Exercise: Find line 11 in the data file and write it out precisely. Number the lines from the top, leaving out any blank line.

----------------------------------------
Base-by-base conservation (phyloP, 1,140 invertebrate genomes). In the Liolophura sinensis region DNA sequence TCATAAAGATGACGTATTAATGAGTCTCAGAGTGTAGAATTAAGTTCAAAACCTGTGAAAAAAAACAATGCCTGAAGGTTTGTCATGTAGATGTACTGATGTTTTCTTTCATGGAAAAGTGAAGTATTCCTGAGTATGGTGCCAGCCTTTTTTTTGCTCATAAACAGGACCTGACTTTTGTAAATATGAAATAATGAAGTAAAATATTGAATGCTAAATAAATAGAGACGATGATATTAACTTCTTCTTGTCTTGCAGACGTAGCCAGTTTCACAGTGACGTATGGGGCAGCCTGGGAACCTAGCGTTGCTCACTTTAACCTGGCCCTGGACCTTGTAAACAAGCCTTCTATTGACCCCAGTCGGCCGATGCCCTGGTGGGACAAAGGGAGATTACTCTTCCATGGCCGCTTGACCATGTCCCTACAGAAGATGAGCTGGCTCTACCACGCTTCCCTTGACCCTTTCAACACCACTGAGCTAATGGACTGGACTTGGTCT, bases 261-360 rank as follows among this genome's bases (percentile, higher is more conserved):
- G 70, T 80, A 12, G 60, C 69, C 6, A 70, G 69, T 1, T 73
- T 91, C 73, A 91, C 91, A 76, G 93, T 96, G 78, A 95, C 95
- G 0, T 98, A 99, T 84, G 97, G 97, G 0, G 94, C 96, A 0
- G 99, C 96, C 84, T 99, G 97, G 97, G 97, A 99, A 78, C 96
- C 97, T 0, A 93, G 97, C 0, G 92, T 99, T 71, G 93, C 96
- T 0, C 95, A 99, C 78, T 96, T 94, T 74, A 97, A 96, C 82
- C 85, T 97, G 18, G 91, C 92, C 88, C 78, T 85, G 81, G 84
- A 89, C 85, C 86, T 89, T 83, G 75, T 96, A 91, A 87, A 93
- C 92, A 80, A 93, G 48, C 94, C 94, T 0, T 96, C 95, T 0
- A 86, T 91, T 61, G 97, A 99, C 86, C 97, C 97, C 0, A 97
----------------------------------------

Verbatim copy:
- A 86, T 91, T 61, G 97, A 99, C 86, C 97, C 97, C 0, A 97